WATERVLIET ARSENAL, N.Y. -- Although bad weather prevented Army Maj. Gen. Kurt J. Stein's visit to the Arsenal last week to thank the Arsenal's workforce for its professionalism and commitment to our Nation's warfighters, his presence was still felt by many. Stein, the commanding general of the TACOM Life Cycle Management Command at the Detroit Arsenal in Michigan, will turn over his command June 21 to Maj. Gen. Michael J. Terry and this week's visit was to be Stein's last to the Arsenal.

In the two-plus years that Stein has been the commander of TACOM LCMC -- which is the Arsenal's higher headquarters -- he visited the Arsenal four times. During each visit, Stein had made clear his admiration and respect for the Arsenal workforce and so, the Arsenal workforce already knew how Stein felt about them whether he made this trip or not.

"I remember during a visit by Gen. Stein in April 2011, there were about 20 of us who were lucky enough to have lunch with him," said Lee Glenn, an Arsenal industrial management specialist who often coordinated Stein's visits to the Arsenal's manufacturing center. "The discussion between him and the workforce could not have been any better because he seemed genuinely concerned about our comments, as well as having thanked each of us for what we do."

Stein also visited the Arsenal in September 2011, when he participated in the Arsenal's town hall meeting talking directly to more than 300 workers. Stein told the workforce just how important their work is to providing servicemen and women in combat with the products that will either make them more lethal or more survivable on the battlefield.

Nevertheless, as final preparations kicked off last week for Stein's visit, there was excitement in the air. Just the thought of the commanding general coming to visit, and why he was coming, set off a flurry of discussions, as well as reflections.

Whenever an Army leader, be them a commanding general or a platoon sergeant, leaves a unit there are always mixed emotions. And, as the Arsenal workforce reflected last week, there were emotions here, too. But among the sea of emotions, there was one emotion that stood out above all others: Pride.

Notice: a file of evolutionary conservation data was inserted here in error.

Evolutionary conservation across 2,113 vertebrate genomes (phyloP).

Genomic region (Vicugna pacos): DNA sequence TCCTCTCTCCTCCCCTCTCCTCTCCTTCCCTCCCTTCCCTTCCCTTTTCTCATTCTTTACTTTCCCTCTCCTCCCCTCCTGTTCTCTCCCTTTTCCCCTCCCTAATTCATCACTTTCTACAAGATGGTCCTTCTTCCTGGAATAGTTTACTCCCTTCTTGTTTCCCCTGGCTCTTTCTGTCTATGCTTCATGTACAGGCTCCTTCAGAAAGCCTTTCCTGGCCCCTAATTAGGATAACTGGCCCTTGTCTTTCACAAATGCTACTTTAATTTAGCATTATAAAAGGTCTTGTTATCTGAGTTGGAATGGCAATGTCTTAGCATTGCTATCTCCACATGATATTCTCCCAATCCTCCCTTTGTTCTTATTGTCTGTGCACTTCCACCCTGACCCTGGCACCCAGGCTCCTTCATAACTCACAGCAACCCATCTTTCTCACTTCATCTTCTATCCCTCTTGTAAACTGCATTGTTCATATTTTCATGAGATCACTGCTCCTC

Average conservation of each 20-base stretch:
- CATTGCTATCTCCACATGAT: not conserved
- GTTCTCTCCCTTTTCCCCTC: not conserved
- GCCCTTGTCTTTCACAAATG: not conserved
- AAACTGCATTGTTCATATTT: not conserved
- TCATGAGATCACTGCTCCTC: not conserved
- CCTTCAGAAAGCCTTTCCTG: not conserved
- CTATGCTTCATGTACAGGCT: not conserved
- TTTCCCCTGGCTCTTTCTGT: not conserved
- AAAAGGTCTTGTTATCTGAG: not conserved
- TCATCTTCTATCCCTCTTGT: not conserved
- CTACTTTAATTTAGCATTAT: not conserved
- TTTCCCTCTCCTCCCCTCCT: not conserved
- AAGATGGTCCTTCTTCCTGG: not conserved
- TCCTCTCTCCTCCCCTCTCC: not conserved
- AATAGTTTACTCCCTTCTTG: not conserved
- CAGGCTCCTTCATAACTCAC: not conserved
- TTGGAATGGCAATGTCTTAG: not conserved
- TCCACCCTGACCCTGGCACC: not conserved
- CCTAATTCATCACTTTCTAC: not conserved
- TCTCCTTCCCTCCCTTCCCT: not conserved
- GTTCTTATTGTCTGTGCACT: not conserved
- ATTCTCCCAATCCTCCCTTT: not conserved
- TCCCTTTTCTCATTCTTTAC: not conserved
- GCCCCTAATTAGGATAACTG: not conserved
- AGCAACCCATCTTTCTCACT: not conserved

Why pride? During Stein's tenure, the Arsenal had manufactured and shipped thousands of tank, howitzer, and mortar products that ended up in the hands of U.S. warfighters in Iraq and Afghanistan. Stein provided the direction, as well as created the operational environment for that support to be at the right place and at the right time.

So, in a strange way, Stein's non-visit still served a purpose. Just knowing he was coming and that this would be his last trip inspired great thought, conversation, and a sense of pride that the Watervliet Arsenal had done just fine under his command.

As preparations for his visit came to a close, there was another sense in the air that this proposed last farewell by a commander had been witnessed here before -- in fact, hundreds of times since the Arsenal's humble beginnings in 1813. And, as the Arsenal workforce has done countless times in its nearly 200-year history, it wishes its commanding general a fond farewell and the very best for continued success.

The Watervliet Arsenal (pronounced water-vleet") is an Army-owned-and-operated manufacturing facility located in Watervliet, New York. The Arsenal is the oldest, continuously active arsenal in the United States, having begun operations during the War of 1812.

Today's Arsenal is relied upon by U.S. and foreign militaries to produce the most advanced, high-tech, high-powered weaponry for cannon, howitzer, and mortar systems. This National Historic Registered Landmark has an annual economic benefit to the local community in excess of $100 million.